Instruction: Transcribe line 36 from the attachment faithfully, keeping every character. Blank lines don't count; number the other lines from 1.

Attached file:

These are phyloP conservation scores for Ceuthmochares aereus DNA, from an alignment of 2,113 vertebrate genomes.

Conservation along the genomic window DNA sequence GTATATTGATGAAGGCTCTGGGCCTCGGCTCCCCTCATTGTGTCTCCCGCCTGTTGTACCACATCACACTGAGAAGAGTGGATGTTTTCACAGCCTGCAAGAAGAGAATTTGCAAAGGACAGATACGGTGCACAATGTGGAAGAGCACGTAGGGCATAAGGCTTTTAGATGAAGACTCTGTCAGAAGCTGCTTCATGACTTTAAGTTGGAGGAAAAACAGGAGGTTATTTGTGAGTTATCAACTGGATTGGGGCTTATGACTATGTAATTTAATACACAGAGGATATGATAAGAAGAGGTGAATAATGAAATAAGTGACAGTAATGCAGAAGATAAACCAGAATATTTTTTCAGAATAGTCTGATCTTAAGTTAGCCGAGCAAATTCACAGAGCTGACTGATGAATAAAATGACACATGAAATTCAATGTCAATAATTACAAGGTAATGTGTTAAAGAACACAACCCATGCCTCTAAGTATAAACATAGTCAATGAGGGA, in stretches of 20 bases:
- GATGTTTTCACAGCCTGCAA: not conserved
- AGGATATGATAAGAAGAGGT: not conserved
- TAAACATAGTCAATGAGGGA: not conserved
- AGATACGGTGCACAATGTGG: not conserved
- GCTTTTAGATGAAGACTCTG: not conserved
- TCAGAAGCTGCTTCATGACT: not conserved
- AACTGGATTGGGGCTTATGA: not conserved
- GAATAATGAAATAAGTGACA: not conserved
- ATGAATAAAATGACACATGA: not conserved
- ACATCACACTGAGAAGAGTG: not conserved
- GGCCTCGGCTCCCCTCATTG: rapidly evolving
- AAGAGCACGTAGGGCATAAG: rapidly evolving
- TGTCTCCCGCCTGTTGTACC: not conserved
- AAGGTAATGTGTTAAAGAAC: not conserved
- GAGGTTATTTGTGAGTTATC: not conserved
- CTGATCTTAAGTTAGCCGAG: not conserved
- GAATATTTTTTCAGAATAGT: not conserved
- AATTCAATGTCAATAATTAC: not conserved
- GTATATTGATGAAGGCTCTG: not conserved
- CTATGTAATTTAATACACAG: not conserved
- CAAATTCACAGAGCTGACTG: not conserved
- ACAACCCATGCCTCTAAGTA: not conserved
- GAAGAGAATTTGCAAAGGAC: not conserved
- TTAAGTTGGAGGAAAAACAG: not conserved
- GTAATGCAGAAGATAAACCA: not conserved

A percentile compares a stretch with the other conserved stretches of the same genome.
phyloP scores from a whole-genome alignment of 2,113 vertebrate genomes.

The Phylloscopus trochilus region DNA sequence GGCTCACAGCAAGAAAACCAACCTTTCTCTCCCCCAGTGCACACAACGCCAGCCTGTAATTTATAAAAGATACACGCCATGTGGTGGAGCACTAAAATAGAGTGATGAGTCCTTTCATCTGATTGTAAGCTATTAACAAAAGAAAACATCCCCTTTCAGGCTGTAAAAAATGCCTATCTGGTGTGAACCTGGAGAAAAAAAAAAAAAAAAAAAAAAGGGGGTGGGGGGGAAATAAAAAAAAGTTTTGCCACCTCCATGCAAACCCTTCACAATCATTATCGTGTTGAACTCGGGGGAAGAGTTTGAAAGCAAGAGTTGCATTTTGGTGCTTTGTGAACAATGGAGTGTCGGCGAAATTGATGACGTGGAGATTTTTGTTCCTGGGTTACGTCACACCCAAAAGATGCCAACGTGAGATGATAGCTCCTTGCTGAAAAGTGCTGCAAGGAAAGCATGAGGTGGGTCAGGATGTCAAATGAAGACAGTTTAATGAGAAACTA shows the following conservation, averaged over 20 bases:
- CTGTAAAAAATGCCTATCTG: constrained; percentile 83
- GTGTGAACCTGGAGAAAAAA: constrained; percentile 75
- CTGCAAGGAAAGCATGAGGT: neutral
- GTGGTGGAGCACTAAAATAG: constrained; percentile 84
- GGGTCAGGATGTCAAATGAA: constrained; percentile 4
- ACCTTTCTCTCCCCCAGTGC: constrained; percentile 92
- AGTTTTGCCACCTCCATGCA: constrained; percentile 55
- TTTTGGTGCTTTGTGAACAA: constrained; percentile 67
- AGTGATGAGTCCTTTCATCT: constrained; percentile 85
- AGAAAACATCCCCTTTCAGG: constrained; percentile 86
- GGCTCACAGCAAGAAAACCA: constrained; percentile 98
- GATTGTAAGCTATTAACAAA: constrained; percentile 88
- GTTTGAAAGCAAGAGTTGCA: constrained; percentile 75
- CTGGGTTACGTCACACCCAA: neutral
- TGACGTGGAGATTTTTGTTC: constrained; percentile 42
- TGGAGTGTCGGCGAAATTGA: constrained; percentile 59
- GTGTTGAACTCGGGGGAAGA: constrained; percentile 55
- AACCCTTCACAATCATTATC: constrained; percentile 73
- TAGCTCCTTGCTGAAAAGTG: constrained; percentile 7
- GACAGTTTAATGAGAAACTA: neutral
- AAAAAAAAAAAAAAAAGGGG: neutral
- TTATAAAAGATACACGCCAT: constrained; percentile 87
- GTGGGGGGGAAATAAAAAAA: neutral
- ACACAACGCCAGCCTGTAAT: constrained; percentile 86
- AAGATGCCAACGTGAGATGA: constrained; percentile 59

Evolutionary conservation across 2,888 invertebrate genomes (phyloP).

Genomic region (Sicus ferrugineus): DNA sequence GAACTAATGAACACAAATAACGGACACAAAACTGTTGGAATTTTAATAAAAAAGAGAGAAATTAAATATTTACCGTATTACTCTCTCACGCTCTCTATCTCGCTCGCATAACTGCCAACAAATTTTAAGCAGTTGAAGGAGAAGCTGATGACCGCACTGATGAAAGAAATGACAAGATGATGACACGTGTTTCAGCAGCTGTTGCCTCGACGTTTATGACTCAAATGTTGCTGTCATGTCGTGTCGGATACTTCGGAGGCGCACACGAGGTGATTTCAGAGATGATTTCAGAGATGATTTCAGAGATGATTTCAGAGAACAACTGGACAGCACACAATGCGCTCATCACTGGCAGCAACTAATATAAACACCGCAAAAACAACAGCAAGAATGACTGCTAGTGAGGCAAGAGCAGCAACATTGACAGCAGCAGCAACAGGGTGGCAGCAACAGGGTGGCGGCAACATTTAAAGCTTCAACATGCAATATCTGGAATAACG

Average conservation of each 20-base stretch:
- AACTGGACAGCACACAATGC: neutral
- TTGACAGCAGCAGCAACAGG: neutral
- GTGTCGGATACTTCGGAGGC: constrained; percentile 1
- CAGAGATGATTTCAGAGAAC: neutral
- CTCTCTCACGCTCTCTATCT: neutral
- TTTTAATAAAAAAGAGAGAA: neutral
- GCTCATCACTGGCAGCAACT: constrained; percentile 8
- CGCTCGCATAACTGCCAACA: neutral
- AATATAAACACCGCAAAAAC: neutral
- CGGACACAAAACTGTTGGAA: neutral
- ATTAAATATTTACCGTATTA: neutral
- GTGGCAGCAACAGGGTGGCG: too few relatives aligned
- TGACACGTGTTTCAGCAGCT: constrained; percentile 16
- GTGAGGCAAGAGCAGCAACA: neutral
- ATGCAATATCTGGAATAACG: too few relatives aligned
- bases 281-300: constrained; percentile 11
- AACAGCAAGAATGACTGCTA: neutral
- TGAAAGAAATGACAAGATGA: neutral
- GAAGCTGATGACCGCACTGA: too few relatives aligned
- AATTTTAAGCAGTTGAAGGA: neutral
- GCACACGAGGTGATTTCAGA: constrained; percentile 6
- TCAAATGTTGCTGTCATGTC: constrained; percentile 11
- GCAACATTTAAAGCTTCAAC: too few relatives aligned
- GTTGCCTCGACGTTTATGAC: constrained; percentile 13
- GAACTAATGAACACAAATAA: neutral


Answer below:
- ACCTTTCTCTCCCCCAGTGC: constrained; percentile 92